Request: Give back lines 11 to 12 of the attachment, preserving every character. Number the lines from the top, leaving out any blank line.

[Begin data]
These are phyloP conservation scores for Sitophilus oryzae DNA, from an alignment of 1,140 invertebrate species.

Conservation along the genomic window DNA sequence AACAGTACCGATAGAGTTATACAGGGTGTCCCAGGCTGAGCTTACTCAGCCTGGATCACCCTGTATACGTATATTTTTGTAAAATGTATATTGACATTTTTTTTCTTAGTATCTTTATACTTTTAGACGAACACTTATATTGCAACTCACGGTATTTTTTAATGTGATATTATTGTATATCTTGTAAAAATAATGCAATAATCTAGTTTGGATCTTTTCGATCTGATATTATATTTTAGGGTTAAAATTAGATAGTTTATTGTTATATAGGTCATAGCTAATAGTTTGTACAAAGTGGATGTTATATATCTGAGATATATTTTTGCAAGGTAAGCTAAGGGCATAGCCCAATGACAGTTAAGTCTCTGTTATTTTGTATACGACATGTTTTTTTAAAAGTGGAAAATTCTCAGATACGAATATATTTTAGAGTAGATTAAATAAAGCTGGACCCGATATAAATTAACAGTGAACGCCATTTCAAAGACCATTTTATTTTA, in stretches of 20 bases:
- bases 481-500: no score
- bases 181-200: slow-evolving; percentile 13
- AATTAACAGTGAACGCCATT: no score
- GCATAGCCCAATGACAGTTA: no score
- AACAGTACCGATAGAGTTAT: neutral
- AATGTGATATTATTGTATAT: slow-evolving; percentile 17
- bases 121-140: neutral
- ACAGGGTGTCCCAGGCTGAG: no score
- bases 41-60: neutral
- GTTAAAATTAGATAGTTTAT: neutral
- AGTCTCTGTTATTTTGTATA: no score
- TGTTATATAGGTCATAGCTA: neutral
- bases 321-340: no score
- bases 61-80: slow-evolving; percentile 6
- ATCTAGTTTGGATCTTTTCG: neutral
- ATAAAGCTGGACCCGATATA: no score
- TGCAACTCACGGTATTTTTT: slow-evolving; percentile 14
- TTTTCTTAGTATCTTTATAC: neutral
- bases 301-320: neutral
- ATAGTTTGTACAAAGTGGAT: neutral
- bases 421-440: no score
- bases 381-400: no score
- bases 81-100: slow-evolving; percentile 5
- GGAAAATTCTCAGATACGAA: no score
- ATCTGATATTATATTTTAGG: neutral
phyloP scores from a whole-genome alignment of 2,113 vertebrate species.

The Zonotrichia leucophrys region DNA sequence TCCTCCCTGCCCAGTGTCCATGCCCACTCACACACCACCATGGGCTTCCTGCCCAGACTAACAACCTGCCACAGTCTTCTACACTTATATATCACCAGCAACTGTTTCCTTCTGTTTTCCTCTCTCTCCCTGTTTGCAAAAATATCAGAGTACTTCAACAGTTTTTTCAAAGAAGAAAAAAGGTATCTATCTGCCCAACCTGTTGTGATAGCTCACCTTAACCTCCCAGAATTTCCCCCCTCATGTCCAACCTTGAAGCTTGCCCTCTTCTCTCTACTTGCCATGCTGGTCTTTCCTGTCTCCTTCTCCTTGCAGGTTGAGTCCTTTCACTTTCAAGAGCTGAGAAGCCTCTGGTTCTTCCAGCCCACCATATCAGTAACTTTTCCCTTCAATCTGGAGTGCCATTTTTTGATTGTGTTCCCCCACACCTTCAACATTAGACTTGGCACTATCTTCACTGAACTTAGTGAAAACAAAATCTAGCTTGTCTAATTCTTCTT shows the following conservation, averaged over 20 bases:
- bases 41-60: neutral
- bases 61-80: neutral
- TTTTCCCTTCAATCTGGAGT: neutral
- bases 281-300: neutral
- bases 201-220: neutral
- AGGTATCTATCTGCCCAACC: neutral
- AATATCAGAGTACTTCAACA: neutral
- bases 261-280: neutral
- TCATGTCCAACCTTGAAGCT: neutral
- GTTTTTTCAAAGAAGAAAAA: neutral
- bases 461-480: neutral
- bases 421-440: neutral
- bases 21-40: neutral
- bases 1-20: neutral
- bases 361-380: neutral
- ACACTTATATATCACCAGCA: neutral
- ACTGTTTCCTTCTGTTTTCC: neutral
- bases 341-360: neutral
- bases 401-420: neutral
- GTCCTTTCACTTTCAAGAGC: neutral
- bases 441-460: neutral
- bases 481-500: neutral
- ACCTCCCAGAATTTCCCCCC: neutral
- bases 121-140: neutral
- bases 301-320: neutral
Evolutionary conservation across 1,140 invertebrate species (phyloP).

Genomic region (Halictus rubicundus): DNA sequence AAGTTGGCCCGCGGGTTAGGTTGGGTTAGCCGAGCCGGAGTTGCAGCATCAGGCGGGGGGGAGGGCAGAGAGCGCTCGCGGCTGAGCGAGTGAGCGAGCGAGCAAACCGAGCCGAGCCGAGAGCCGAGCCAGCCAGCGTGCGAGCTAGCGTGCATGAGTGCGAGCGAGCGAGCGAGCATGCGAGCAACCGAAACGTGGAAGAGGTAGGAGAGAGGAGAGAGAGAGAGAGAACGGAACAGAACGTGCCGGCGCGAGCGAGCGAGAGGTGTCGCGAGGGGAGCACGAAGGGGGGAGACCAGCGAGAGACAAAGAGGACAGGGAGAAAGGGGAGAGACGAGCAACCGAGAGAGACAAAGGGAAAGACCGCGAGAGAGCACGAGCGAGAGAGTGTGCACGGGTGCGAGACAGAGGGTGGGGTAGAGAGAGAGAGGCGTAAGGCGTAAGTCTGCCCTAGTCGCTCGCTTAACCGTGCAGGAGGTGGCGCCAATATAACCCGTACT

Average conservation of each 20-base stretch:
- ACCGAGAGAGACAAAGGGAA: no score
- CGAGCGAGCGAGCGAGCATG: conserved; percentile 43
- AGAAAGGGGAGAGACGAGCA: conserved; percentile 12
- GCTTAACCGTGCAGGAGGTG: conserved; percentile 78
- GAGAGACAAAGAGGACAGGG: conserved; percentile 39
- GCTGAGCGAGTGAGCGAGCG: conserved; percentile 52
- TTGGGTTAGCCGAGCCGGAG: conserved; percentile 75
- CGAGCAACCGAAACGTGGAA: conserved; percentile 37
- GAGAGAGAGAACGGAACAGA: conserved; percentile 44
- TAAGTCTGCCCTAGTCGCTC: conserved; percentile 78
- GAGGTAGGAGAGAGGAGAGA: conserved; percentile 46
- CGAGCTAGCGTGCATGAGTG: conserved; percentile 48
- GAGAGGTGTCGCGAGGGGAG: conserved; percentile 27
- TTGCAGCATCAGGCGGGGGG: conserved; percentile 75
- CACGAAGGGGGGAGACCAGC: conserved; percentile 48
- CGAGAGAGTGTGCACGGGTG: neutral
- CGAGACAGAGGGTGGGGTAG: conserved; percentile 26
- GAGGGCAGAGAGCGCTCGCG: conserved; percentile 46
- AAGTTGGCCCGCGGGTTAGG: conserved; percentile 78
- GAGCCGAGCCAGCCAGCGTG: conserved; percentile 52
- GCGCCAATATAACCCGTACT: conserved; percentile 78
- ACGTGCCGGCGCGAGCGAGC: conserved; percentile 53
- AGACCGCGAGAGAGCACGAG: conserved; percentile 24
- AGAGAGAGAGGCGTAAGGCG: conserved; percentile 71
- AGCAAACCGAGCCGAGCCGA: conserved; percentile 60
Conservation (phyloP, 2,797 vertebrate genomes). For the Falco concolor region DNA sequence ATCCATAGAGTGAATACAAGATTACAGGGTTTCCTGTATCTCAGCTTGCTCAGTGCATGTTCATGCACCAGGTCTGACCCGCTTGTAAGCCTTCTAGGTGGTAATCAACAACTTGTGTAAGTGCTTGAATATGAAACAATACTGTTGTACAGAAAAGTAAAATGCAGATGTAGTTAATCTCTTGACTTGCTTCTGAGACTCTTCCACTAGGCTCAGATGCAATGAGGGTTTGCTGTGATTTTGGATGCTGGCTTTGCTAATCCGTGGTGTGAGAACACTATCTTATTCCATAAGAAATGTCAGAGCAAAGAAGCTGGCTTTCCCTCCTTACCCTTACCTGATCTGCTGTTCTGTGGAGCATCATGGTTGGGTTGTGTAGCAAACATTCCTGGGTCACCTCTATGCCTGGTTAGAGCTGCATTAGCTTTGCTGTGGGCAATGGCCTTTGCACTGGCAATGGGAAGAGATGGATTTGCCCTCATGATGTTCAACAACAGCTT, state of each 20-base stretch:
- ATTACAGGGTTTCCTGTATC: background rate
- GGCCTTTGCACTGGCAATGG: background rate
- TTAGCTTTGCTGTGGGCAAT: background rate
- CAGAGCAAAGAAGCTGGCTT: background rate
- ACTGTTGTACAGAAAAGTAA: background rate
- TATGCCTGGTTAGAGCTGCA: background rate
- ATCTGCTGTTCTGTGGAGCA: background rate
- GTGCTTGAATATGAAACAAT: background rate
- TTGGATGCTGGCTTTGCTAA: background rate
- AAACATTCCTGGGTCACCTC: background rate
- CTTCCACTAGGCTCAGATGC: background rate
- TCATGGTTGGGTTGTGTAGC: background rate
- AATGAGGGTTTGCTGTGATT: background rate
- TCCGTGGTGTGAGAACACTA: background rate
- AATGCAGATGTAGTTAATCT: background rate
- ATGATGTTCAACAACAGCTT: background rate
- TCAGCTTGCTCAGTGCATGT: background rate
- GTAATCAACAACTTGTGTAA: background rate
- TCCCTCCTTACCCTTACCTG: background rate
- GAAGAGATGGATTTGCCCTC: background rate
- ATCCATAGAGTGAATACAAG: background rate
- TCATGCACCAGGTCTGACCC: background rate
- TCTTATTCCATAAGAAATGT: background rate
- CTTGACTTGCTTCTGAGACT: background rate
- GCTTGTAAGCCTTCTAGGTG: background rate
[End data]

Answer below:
- bases 41-60: neutral
- GTTAAAATTAGATAGTTTAT: neutral